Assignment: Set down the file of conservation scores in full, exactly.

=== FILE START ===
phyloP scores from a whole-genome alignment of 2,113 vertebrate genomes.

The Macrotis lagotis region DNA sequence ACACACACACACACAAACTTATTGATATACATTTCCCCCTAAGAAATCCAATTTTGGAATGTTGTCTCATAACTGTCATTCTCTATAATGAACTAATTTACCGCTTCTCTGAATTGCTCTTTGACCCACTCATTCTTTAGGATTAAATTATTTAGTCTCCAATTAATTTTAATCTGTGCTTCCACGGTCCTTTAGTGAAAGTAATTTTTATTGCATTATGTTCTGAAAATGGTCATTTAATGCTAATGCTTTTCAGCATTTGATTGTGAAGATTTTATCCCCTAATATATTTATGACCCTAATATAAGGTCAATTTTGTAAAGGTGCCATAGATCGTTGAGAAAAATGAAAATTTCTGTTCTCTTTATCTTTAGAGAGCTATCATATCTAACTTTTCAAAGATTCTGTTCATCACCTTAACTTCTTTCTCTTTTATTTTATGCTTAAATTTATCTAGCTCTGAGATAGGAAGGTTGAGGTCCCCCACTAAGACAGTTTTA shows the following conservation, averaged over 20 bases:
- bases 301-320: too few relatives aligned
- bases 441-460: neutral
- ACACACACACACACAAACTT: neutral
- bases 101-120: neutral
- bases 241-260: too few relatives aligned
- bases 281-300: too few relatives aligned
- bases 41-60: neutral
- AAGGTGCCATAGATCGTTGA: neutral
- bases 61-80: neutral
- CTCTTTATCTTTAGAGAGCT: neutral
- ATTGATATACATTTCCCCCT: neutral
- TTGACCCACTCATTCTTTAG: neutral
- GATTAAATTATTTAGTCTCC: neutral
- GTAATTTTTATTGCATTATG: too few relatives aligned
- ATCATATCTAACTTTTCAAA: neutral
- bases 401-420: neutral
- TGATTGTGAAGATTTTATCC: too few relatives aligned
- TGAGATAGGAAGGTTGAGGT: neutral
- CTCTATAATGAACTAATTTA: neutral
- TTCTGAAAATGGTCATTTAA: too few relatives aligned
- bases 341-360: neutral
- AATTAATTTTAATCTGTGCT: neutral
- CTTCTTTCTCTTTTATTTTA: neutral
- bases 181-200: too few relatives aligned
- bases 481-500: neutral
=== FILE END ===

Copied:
phyloP scores from a whole-genome alignment of 2,113 vertebrate genomes.

The Macrotis lagotis region DNA sequence ACACACACACACACAAACTTATTGATATACATTTCCCCCTAAGAAATCCAATTTTGGAATGTTGTCTCATAACTGTCATTCTCTATAATGAACTAATTTACCGCTTCTCTGAATTGCTCTTTGACCCACTCATTCTTTAGGATTAAATTATTTAGTCTCCAATTAATTTTAATCTGTGCTTCCACGGTCCTTTAGTGAAAGTAATTTTTATTGCATTATGTTCTGAAAATGGTCATTTAATGCTAATGCTTTTCAGCATTTGATTGTGAAGATTTTATCCCCTAATATATTTATGACCCTAATATAAGGTCAATTTTGTAAAGGTGCCATAGATCGTTGAGAAAAATGAAAATTTCTGTTCTCTTTATCTTTAGAGAGCTATCATATCTAACTTTTCAAAGATTCTGTTCATCACCTTAACTTCTTTCTCTTTTATTTTATGCTTAAATTTATCTAGCTCTGAGATAGGAAGGTTGAGGTCCCCCACTAAGACAGTTTTA shows the following conservation, averaged over 20 bases:
- bases 301-320: too few relatives aligned
- bases 441-460: neutral
- ACACACACACACACAAACTT: neutral
- bases 101-120: neutral
- bases 241-260: too few relatives aligned
- bases 281-300: too few relatives aligned
- bases 41-60: neutral
- AAGGTGCCATAGATCGTTGA: neutral
- bases 61-80: neutral
- CTCTTTATCTTTAGAGAGCT: neutral
- ATTGATATACATTTCCCCCT: neutral
- TTGACCCACTCATTCTTTAG: neutral
- GATTAAATTATTTAGTCTCC: neutral
- GTAATTTTTATTGCATTATG: too few relatives aligned
- ATCATATCTAACTTTTCAAA: neutral
- bases 401-420: neutral
- TGATTGTGAAGATTTTATCC: too few relatives aligned
- TGAGATAGGAAGGTTGAGGT: neutral
- CTCTATAATGAACTAATTTA: neutral
- TTCTGAAAATGGTCATTTAA: too few relatives aligned
- bases 341-360: neutral
- AATTAATTTTAATCTGTGCT: neutral
- CTTCTTTCTCTTTTATTTTA: neutral
- bases 181-200: too few relatives aligned
- bases 481-500: neutral